Pro-Hong Kong, Pro-China Protesters Clash Ahead of NYU Law Human Rights Panel

Pro-China protesters and pro-Hong Kong counterprotesters gathered on Monday night outside of an NYU Law panel on human rights in Hong Kong.

Protestors held signs and chanted in support of Hong Kong, demanding an end to police brutality. (Photo by Ishaan Parmar)

Protesters who say pro-democracy efforts by Hong Kong residents are too violent gathered outside NYU School of Law’s D’Agostino Hall on Monday night, shouting and chanting for their cause. Across from them was an equally loud group of counterprotesters in support of Hong Kong’s pro-democracy movement.

“We want to end police brutality and accountability for human rights violations [in Hong Kong],” counterprotester and CAS senior Valerie Woo said. 

The heated protests took place before an NYU Law panel discussion about human rights in Hong Kong, although it never escalated beyond back-and-forth yelling by the two groups. The panel, perceived to be for those in Hong Kong organizing against China and the current government, sparked protests by pro-China groups. This led to a counterprotest by those in support of the movement in Hong Kong.

“A lot of [the protesters] have been very kind to open a mutually understanding conversation, so we had pretty productive conversations together,” Woo said.

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The pro-Hong Kong counterprotesters came out in support of the “five demands” of protesters leading the larger movement in Hong Kong. The first of which, a total reversal of the law that allowed the Chinese government to extradite those accused of crimes in Hong Kong to China, has been fulfilled. Although it was the extradition law that sparked the initial movement, with Hong Kong residents fearing it would lead to authoritarian rule over the democratic region by China, the remaining four are a result of reactions to initial protests. They include an independent investigation of police brutality, the release of imprisoned protesters, for protesters to stop being classified as rioters and universal suffrage.

“We are promised universal suffrage for our executive and our [legislature], but it has [not been granted],” said Anna Yeung-Cheung, who sits on the board of directors for the non-profit Hong Kong Democracy Council.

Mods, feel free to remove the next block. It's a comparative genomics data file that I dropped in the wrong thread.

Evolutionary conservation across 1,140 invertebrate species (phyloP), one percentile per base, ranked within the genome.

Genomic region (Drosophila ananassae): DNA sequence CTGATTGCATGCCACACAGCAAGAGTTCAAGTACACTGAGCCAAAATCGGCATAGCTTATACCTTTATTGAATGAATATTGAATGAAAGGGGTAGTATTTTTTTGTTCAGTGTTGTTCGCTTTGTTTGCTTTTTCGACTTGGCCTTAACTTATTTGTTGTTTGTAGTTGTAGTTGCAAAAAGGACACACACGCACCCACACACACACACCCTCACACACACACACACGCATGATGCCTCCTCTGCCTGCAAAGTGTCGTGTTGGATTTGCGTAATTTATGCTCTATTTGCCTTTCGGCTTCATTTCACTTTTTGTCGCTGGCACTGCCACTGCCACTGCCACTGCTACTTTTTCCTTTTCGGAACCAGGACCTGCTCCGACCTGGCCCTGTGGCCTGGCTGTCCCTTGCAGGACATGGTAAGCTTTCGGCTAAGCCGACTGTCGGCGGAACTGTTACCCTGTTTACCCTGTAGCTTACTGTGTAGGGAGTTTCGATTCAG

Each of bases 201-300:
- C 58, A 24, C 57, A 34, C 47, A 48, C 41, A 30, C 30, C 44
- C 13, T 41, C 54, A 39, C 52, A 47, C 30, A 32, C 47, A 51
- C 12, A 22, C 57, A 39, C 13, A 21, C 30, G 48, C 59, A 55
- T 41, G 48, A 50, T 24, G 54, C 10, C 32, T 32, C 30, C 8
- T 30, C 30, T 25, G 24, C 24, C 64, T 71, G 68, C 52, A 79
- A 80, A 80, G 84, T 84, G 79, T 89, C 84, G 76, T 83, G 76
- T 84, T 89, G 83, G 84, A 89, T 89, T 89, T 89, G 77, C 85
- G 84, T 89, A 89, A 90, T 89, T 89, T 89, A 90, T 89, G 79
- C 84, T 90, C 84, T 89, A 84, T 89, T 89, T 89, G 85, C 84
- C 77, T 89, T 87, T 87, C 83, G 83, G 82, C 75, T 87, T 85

Cheung said she helped NYU’s Hong Kong Student Advocacy Group organize leading up to the protest. On Monday, HKSAG co-signed a letter prior to the protest calling for the end of police brutality against protesters in Hong Kong and the fulfillment of the remaining four demands. 

“Chief Executive Carrie Lam must reverse the blanket ordinance on lethal force and facilitate a de-escalation,” the letter reads. 

Chants from pro-China protesters included “No violent protest!” while pro-Hong Kong protesters repeated “Free Hong Kong!”

CAS first-year and pro-China protest organizer Steven Mao said violence was the reason students organized against the Hong Kong protests.

“This protest is to condemn violence in student demonstrations in Hong Kong,” Mao said. “This fact has not been adequately reported in many media sources, both in the U.S. and other countries. Demonstrations are not an excuse for violence.”

SPS master’s student Bojun Shu said she decided to protest outside of D’Agostino Hall for the same reason.

“After I watched all of those videos from our media, I don’t think it’s right to exercise violence,” Shu said. “You should respect the rule of law, no matter what you do.”

While the protests erupted outside, the law school panel discussed the current situation in Hong Kong and the complexities of supporting a grassroots movement in Hong Kong from overseas. 

Sharon Hom, an adjunct professor at the law school and one of the evening’s panelists, also teaches the Intensive Law Program at the University of Hong Kong. Hom said the current issue of Hong Kong is more complex than saying there are two sides to the debate.

“All of us have limited knowledge of these events,” Hom said. “While we may think we know what’s going on because of the video footage we see, the fact is that it’s changing as we’re talking about it.” 

Additional reporting by Ronni Husmann.

Email Ishaan Parmar and Alexandria Johnson at [email protected].

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